May 2016: Prehospital Emergency Care
Ian H Stanley, Melanie A Hom, Thomas E Joiner
First responders-police officers, firefighters, emergency medical technicians (EMTs), and paramedics-experience significant job-related stressors and exposures that may confer increased risk for mental health morbidities (e.g., posttraumatic stress disorder [PTSD], suicidal thoughts and behaviors) and hastened mortality (e.g., death by suicide). Inherent in these occupations, however, are also factors (e.g., camaraderie, pre-enlistment screening) that may inoculate against the development or maintenance of psychiatric conditions...
March 2016: Clinical Psychology Review
Zoe Pyper, Jessica L Paterson
OBJECTIVE: Australian ambulance personnel experience stress, fatigue and exposure to traumatic events. These risks have been extensively researched in metropolitan paramedics. However, there has been limited research in rural and regional personnel. Rural and regional ambulance personnel make up a significant proportion of the Australian ambulance workforce and may be exposed to unique stressors. The aim of the current study was to investigate levels of fatigue, stress, and emotional trauma in rural and regional ambulance personnel...
February 2016: Emergency Medicine Australasia: EMA
Bastien Boussat, Thierry Bougerol, Olivier Detante, Arnaud Seigneurin, Patrice François
BACKGROUND: A management tool, called the Experience Feedback Committee, has been applied for patient safety and successfully used in medical departments. The purpose of this study was to analyse the functioning of an Experience Feedback Committee in a psychiatric department and to explore its contribution to the particular issues of patient safety in mental health. METHODS: We conducted a descriptive study based on all the written documents produced by the Experience Feedback Committee between March 2010 and January 2013...
2015: Annals of General Psychiatry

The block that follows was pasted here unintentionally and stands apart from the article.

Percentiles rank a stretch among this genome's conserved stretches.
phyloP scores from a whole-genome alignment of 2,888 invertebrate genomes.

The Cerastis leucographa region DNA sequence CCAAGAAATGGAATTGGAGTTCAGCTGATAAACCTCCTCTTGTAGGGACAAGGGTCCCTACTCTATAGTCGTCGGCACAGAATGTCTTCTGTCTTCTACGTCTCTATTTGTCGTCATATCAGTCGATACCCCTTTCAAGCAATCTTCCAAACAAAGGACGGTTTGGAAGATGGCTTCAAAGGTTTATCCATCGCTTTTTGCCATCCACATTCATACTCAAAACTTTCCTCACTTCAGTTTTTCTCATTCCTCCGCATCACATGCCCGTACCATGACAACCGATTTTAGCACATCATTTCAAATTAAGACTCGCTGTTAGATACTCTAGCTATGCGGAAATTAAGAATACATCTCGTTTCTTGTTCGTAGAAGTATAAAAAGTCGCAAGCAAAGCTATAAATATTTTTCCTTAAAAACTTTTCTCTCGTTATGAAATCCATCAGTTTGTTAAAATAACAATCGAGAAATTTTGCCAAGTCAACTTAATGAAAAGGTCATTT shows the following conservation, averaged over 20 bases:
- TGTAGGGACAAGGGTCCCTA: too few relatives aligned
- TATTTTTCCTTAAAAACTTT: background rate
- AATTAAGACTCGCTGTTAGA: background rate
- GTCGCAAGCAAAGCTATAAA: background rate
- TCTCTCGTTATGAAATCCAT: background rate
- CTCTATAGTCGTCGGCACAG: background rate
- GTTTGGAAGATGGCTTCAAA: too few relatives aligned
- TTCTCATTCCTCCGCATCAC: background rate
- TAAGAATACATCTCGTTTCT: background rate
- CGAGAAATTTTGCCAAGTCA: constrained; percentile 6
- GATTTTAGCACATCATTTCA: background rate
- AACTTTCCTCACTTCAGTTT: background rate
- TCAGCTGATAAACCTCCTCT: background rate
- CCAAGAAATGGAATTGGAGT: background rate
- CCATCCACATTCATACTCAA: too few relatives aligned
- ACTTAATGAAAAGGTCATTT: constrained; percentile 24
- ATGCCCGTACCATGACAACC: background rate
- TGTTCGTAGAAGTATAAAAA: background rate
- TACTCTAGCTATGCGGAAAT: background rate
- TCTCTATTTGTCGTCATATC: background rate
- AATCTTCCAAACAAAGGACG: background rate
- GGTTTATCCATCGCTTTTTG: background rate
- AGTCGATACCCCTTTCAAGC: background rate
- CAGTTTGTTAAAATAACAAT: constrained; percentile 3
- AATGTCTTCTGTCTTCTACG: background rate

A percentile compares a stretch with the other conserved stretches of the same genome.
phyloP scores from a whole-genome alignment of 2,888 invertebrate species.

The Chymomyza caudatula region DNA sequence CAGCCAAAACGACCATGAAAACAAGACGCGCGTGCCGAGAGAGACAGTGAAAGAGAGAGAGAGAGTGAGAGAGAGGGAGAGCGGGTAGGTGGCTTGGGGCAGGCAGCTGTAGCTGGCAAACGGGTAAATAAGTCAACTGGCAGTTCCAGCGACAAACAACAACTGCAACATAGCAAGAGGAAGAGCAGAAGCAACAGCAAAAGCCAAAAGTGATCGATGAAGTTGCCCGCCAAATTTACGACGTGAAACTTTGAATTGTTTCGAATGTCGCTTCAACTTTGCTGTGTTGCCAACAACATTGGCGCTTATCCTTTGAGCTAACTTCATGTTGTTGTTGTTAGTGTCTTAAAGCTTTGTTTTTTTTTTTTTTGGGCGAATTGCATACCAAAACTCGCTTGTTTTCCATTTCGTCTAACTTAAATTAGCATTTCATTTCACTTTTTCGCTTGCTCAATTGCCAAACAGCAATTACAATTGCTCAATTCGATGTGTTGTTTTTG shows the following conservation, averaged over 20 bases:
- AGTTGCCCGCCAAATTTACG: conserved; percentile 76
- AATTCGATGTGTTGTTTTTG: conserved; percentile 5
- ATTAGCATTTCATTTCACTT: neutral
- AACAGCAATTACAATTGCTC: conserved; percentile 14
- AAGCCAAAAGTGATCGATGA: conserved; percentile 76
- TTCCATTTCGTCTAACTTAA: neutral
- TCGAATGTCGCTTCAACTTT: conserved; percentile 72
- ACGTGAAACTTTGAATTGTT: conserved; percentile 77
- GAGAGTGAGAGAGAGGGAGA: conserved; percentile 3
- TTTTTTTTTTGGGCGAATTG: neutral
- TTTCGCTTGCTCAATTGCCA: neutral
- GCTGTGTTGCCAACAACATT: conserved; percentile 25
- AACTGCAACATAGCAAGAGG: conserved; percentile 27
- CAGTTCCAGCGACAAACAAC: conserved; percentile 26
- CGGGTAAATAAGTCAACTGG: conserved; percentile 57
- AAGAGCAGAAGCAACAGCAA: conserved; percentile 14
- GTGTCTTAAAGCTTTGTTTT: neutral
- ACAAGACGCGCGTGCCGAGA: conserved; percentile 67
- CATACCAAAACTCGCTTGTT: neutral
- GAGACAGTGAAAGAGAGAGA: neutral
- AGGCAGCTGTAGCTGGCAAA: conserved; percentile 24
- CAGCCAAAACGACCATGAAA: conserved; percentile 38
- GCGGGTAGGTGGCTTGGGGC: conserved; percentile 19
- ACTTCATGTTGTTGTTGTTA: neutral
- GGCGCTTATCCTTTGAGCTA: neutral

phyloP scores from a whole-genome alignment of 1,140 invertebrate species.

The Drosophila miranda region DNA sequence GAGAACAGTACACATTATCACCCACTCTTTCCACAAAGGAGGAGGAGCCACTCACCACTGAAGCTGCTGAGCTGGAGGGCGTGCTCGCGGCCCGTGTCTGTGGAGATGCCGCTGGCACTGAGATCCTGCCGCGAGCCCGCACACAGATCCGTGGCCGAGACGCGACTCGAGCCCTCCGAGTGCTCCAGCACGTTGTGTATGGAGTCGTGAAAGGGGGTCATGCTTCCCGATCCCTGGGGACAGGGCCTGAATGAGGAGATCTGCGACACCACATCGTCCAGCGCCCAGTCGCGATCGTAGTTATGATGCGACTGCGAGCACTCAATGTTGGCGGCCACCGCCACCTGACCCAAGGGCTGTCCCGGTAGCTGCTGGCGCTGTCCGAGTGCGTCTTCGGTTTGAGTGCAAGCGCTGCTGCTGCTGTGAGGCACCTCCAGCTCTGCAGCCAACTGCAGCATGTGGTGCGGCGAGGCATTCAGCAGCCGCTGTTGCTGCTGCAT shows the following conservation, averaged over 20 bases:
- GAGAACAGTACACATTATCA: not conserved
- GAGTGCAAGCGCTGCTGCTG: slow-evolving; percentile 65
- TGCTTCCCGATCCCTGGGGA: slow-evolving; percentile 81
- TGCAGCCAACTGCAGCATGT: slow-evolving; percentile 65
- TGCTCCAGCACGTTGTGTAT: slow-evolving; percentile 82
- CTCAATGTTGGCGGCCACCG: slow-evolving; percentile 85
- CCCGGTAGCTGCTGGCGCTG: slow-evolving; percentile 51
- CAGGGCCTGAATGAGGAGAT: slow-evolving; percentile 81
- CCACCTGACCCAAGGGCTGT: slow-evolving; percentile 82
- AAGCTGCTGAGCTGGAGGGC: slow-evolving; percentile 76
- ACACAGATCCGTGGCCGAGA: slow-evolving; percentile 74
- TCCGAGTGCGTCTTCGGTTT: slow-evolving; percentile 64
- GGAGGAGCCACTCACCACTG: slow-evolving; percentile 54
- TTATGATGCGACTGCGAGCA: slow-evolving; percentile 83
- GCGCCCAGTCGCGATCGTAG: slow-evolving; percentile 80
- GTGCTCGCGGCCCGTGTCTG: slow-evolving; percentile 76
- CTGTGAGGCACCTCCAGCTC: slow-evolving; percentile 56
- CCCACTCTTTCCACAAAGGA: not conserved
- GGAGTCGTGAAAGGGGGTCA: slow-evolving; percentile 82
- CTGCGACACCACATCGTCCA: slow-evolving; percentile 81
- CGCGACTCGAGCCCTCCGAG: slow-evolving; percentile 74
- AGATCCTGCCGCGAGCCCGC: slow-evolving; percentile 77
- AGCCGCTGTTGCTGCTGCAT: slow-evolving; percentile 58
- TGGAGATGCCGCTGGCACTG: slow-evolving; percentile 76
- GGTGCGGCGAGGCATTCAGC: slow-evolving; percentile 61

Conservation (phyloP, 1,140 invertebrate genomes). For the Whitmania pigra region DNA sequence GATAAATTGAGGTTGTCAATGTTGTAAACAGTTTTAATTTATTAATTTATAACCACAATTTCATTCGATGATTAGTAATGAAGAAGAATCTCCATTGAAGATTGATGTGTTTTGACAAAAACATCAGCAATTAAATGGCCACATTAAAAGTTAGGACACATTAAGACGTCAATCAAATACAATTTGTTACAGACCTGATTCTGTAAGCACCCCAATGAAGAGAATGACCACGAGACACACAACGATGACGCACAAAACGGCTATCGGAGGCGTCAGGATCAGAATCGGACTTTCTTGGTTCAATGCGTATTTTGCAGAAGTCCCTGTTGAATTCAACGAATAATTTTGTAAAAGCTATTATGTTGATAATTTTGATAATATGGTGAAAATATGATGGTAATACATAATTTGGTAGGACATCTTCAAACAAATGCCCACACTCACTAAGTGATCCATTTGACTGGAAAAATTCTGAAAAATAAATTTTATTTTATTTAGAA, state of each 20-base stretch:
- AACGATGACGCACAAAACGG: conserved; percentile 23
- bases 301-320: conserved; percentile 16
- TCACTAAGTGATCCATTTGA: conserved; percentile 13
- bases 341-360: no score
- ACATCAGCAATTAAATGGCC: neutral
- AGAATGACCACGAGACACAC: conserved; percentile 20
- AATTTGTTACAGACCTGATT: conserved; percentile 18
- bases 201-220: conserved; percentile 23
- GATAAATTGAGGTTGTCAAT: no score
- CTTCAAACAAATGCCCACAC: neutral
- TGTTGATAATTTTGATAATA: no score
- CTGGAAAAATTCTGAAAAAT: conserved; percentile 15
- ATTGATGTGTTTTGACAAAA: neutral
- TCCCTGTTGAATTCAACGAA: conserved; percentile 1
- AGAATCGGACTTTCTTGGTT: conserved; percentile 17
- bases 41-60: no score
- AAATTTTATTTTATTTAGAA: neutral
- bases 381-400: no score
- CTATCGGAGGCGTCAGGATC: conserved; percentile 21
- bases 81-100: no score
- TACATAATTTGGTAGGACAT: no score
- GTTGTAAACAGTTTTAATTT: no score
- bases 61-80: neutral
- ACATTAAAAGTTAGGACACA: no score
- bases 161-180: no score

Derek L Isenberg, Dorian Jacobs
INTRODUCTION: Violent patients in the prehospital environment pose a threat to health care workers tasked with managing their medical conditions. While research has focused on methods to control the agitated patient in the emergency department (ED), there is a paucity of data looking at the optimal approach to subdue these patients safely in the prehospital setting. Hypothesis This study evaluated the efficacy of two different intramuscular medications, midazolam and haloperidol, to determine their efficacy in sedating agitated patients in the prehospital setting...
October 2015: Prehospital and Disaster Medicine
Christopher Prener, Alisa K Lincoln
Emergency medical technicians and paramedics form the backbone of the United States' Emergency Medical Service (EMS) system. Despite the frequent involvement of EMS with people with mental health and substance abuse problems, the nature and content of this work, as well as how EMS providers think about this work, have not been fully explored. Using data obtained through observations and interviews with providers at an urban American EMS agency, this paper provides an analysis of the ways in which EMS providers interact with people with mental illness and substance abuse problems, as well as providers' experiences with the mental health care system...
November 2015: American Journal of Orthopsychiatry
Mike Brady